Tough Winter?

    It’s been several years since those of us up north have experienced a "severe winter." We have to look back to 1995-96 and 1996-97, when snowfall totals and below-zero temperatures combined to cause extensive die-offs within the deer population. With easier winters and conservative management, the deer population bounced back quickly. And with a string of mild to average winters in recent years, the deer population has remained at or above population goals in most units across Northeastern Minnesota and northwestern Wisconsin.
    Will this be a severe winter? That remains to be seen. We’ve had some cold snaps, and now, especially up the North Shore, we have deep snow in the woods. But so far, we haven’t had those two factors in combination with one another. Winter Severity Indices are kept in both Minnesota and Wisconsin, but those counts are low in both states so far. Under those systems, a point is accrued each day the temperature drops below zero and another point is accrued if the snow depth is more than 15 inches (Minnesota) or 18 inches (Wisconsin).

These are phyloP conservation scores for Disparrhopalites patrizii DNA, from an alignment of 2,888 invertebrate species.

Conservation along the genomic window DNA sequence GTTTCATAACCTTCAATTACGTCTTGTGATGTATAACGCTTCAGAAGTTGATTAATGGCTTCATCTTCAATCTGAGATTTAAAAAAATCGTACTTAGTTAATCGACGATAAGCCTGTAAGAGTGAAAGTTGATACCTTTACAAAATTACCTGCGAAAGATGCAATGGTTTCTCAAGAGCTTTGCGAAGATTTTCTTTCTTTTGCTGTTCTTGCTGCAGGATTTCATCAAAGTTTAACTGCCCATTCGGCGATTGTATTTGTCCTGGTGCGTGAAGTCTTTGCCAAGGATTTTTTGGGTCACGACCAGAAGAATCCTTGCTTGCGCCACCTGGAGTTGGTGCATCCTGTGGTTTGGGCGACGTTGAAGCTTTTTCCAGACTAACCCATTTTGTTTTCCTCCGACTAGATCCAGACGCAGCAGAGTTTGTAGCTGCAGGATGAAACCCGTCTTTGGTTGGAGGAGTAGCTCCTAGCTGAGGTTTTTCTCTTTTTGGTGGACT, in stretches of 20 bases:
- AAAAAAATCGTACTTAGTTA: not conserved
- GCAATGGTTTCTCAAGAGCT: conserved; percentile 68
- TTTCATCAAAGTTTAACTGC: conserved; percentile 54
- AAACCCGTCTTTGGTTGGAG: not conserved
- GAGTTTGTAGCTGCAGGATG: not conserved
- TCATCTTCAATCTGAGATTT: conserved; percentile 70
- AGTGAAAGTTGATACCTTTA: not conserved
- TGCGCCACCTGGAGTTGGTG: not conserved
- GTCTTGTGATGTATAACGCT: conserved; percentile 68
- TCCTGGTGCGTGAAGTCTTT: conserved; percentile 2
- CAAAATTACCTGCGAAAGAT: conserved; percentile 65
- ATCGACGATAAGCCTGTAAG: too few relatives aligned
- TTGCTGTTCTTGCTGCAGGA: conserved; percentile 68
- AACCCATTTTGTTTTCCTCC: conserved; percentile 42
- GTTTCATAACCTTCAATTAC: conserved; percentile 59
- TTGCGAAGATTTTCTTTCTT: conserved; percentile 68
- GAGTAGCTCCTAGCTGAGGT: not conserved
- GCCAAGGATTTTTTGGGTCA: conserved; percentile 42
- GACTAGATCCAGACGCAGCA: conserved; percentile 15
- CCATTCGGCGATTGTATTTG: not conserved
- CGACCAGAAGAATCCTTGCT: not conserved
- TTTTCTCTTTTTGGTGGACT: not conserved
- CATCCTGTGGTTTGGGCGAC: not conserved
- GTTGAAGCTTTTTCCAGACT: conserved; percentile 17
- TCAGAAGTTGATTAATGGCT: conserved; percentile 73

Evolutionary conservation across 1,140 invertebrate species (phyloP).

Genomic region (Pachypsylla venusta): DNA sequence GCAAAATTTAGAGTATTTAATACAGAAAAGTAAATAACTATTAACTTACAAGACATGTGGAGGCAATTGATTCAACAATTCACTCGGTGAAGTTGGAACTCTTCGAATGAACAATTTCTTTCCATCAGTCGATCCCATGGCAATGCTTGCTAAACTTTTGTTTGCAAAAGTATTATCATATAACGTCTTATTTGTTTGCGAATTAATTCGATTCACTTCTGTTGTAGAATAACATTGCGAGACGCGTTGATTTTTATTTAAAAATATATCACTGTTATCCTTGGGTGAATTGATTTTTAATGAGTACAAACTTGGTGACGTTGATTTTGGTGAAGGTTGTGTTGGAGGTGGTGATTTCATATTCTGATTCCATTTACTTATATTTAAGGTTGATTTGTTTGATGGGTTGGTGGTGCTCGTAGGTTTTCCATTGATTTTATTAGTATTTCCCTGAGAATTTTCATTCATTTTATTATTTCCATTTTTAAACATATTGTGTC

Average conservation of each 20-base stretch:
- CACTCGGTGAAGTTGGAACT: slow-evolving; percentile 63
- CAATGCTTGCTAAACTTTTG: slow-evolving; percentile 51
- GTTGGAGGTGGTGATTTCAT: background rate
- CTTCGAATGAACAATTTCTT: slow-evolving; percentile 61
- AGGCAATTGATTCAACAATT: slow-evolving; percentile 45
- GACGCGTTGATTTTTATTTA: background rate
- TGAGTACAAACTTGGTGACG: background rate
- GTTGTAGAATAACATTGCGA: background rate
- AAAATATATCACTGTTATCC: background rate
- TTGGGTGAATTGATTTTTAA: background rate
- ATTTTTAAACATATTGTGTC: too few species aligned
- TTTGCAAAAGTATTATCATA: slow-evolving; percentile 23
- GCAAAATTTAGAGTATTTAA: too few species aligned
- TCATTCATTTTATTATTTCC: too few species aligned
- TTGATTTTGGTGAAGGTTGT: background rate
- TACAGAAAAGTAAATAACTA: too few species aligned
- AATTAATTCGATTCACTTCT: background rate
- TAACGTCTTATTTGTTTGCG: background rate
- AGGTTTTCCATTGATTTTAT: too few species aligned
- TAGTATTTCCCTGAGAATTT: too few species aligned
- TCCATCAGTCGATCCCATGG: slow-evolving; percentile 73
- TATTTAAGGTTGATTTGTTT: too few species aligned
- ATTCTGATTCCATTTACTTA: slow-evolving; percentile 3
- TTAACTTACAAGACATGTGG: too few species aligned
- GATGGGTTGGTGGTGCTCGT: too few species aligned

Usually, in severe winters, the cold and snow come early and hang on through the season.
     "But there’s potentially lots of winter time ahead of us," said Fred Strand, wildlife manager for the Wisconsin Department of Natural Resources in Superior.
     We’ll have to wait and see what it holds.